Resilience is not a fixed asset once and for all, but a variable. The individual can prove to be resilient in a specific situation or phase of life, but not in another. Also, resilience does not have to be equally pronounced in all areas of life. A child can prove to be resilient and competent in their free time, but have to struggle with weaknesses in kindergarten or school.

Resilience-oriented concepts are primarily interested in the protective factors in a high-risk environment. The construct "protection factor" was developed as a positive counter-term to the risk factors mentioned, but it is by no means simply the downside of the coin - as if it were all about the lack of corresponding risks. Rather, the protective effect depends on the interaction of risk-promoting and risk-mitigating factors.A certain factor only becomes a "protective factor" when there is a hazard or risk exposure and its pathogenic effect is mitigated or compensated for. If a factor has an effect even in the absence of a risk burden, we should not speak of a protective factor but, in general, of a condition conducive to development.

Protective factors promote the adaptation of an individual to their environment and make it difficult for disorders to settle. This enables the child to deal better with problematic situations. As with the risk factors, here too child-related, familial and social factors play a role. A good adaptation to transitional or stressful situations guarantees multiple protective conditions. A stable caregiver who promotes trust and autonomy is very important. Further protective factors in the family can be, for example, an authoritative upbringing style, stability of the family situation, supportive family network, constructive communication, age-appropriate household responsibilities or close sibling relationships. Resilience-promoting factors in the social environment can be identified, for example, in positive friendship relationships, prosocial role models, reinforcement of the child's performance and willingness to make an effort, as well as clear, transparent rules.

Particularly interesting for early education are the personal, child-related resilience factors, the development of which can be decisively promoted through the educational work in the day-care center. Klaus Fröhlich-Gildhoff and Maike Rönnau-Böse (2010) from the Evangelical University of Freiburg name six main factors:

  1. Perception of yourself and others: the ability to adequately perceive one's own and other people's feelings and thoughts and to be able to reflect on oneself.
  2. Self-control: the ability to regulate one's own emotional states and one's own actions.
  3. Self-efficacy: a trust in one's own abilities and the conviction that a goal can be achieved even against resistance.
  4. Social competence: in assessing social situations and in dealing appropriately with others.
  5. Stress management: through an appropriate assessment of the situation and the right knowledge of your own limits and possibilities.
  6. Problem-solving skills combined with cognitive flexibility: This refers to strategies for analyzing and processing complex situations using existing knowledge and skills.

Educators should pay particular attention to these factors in their observations and development discussions.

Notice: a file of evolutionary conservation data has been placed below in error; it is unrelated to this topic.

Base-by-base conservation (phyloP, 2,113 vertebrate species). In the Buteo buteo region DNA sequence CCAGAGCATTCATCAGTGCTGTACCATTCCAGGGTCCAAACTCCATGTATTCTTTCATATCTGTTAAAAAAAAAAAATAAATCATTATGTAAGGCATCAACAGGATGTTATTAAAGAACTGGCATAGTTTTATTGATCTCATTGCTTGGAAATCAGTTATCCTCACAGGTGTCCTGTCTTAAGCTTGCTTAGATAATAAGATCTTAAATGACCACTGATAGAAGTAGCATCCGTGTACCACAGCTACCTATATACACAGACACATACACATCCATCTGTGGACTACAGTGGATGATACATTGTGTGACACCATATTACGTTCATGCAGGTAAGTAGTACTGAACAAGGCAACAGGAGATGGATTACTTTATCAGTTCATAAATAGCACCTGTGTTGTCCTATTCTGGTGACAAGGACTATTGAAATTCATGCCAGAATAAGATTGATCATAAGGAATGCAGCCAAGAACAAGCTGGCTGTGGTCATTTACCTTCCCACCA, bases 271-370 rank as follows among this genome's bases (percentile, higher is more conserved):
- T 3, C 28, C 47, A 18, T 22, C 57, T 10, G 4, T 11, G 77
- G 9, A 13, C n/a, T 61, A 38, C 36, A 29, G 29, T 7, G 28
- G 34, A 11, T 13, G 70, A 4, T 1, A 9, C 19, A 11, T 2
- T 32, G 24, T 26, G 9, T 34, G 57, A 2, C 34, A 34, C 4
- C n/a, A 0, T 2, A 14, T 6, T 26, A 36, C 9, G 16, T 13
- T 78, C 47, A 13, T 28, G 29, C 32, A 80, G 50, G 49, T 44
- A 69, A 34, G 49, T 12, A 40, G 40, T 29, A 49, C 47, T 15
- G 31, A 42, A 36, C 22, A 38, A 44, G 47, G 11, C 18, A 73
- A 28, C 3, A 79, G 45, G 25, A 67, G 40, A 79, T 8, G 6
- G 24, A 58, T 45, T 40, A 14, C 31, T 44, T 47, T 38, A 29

4. How can resilience be promoted in day-care centers?

Day care centers are important socialization institutions. Unlike school, they reach the children (and their parents) at a very early stage and can thus contribute a lot to strengthening children's resilience in the long term from an early age (cf. for the following Rönnau-Böse / Fröhlich-Gildhoff 2010).

The promotion of resilience in the area of ​​early education is all the more effective if it starts at several levels and is embedded in an overall educational concept of an institution. But even for the best prevention program, there is no standard program that is equally suitable for all target groups and all environments. Pedagogical professionals must have the educational, didactic and diagnostic skills to adapt the measures to their institution and the specific situation. The following is intended to show at which points in a day-care center resilience-oriented work can be anchored:

  1. at the level of the mission statement and organizational development,
  2. in the work with the children,
  3. in working with parents and
  4. at the level of network formation.

First: Many well-intentioned programs or projects depend on the commitment of individuals - and disappear immediately when there is a change in personnel. Sustainability is only ensured if a program has been conceptually anchored through a process of mission statement, team and organizational development. A mission statement is not an end in itself. Rather, it is about a common process in which the team members agree on common goals.

Such a process begins with a team taking a look at its own workloads and resources. The demands on the job have by no means become less: Today, pedagogical specialists should co-constructively support the self-education processes of children, actively shape the educational partnership with the parents, react appropriately to challenging behavior of children and network their own work with other institutions. Behavioral and relationship-related measures to ensure one's own resilience and job satisfaction must not be forgotten - on the contrary.